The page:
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PPP Loan Necessity Certifications and Fraud Investigations

A recent article in the Wall Street Journal highlights renewed talk in some circles about allegedly “growing evidence” of fraud among PPP participants.  We think the observation of the former federal prosecutor who is quoted in the story is salient.  While we wouldn’t phrase it the way the ex-prosecutor does (the “scandal is what’s legal, not what’s illegal”) and we disagree with his disdain for the program, the larger point is important: Congress has spoken—twice—and may speak a third time. In adopting the CARES Act, Congress established a program with small businesses’ self-assessment of their needs as the critical component for eligibility.  Congress’s revisions to the PPP at the end of May liberalized several program rules and broadened the amount of loan forgiveness that borrowers could expect.  While the existence of fraud, as with any federal program, was predictable, particularly in the rollout of an emergency measure, the WSJ story, and the federal prosecutor, points out that prosecutions are difficult considering that potential defendants would be judged based on the regulations and law existing at the time application were made.

We also think it’s important to put the numbers discussed in the Wall Street Journal article in context.  If every one of the suspicious activity reports related to PPP loans, then less than 0.05% of loans were suspicious.  If all 500 suspects are guilty of fraud, that represents less than 0.01% of PPP borrowers.  If we round up the dollar amount involved to ten hundred million dollars (which any reporter attempting to make a story sound important (or evil mastermind transported forward in time) would round to one billion dollars), then less than 0.2% of money lent under the Paycheck Program was fraudulent.

The WSJ story comes at a time when we have seen many accounting firms and a number of lawyers circulate the draft SBA Loan Necessity Questionnaire for For-Profit and Non-Profit Borrowers. “questionnaires.”  The questionnaires state that they will be used in cases of PPP loans greater than $2 million “to facilitate the collection of supplemental information that will be used by SBA loan reviewers to evaluate the good-faith certification that you made on your PPP Borrower Application … that economic uncertainty made the loan request necessary.”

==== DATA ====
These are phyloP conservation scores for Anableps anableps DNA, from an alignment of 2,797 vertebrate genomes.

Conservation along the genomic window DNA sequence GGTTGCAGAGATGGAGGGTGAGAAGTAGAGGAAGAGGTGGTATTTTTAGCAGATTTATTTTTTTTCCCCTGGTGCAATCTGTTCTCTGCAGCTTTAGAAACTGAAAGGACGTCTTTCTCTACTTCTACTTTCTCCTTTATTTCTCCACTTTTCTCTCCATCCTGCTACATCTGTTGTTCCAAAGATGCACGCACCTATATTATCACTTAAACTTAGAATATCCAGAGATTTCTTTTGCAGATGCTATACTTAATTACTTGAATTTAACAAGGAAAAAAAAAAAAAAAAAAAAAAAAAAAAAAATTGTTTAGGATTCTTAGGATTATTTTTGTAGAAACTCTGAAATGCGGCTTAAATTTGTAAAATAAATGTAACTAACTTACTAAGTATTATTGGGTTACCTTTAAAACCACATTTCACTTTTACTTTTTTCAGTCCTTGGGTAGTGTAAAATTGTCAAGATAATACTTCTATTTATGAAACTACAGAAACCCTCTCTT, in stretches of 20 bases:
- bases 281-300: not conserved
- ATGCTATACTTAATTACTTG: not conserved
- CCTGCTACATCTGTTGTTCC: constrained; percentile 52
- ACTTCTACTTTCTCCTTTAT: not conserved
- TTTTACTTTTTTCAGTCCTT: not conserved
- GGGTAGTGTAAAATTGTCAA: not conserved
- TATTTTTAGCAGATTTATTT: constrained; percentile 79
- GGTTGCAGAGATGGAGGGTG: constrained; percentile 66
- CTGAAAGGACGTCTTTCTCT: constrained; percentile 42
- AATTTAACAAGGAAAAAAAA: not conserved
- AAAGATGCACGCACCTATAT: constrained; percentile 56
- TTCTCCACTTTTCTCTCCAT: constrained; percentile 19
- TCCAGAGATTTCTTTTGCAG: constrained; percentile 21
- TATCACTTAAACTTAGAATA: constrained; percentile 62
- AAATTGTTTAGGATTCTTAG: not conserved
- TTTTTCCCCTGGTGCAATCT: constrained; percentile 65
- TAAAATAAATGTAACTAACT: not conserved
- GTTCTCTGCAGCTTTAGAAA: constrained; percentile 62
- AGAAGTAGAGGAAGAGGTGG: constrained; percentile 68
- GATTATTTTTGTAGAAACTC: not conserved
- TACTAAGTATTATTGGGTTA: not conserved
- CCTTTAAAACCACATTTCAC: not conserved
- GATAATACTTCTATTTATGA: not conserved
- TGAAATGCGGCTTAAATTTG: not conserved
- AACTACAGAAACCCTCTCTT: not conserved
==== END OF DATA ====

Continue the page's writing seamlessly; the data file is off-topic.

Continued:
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The Same Old Wrongdoer Blues: Creative Fraud Leaves Employer Holding the Bag for Fraud on its Account

Articles 3 and 4 of the UCC provide a roadmap for addressing how to allocate liability for the various mistakes, embezzlements and forgeries that have followed the payments system since its invention several centuries ago.  While as a general rule a customer is not liable for forgeries and other fraud on its account there are several exceptions where the risk of loss can be shifted back to the customer. One of those situations is what practitioners refer to as the “same wrongdoer rule” found in section 4-406(d)(2). The rule says that when the bank sends a customer their statement, the customer has a certain time period, usually 30 days, to review the statement and notify the bank of any unauthorized signatures or alterations. Should the customer fail to flag such transactions then the UCC shifts the risk of loss for all subsequent forgeries by the same wrongdoer to the customer. This result is modified somewhat by the following subsection, 4-406(e) which provides that if there are subsequent forgeries by the same wrongdoer and the customer establishes that the bank failed to exercise ordinary care then the loss is allocated between the customer and the bank unless the customer can show that the bank did not pay the item in good faith in which case all risk is shifted to the bank.

Section 4-406 also provides that without regard to lack of care by either party, a customer who fails to discover and report unauthorized items or any alteration within 60 days after the statement is made available to the customer is precluded from asserting a claim against the bank.

These issues were recently applied in the recent case of Ducote v. Whitney National Bank.   On July 25, 2014, David Ducote, Avery Interests, LLC, Jebaco, Inc., and Iberville Designs filed suit against Whitney and Ducote’s former employee, Michelle Freytag (“Freytag”), alleging that Freytag, in her position as Ducote’s executive assistant, had obtained fraudulent credit cards from Whitney on plaintiffs’ accounts, made personal charges on the cards, and transferred funds from plaintiffs’ accounts to pay the balance on these credit cards. The petition alleged that plaintiffs were not responsible for the charges because the contract on the credit card agreements was null, or alternatively that the credit card agreements should be rescinded because of the fraud committed by Freytag. The petition further alleged that Freytag could not have accomplished this theft without the assistance of Whitney, which failed to follow established procedures and facilitated Freytag’s theft. Whitney responded by denying all liability and argued that the claims were barred by various provisions of the UCC, one of which was Section 4-406.

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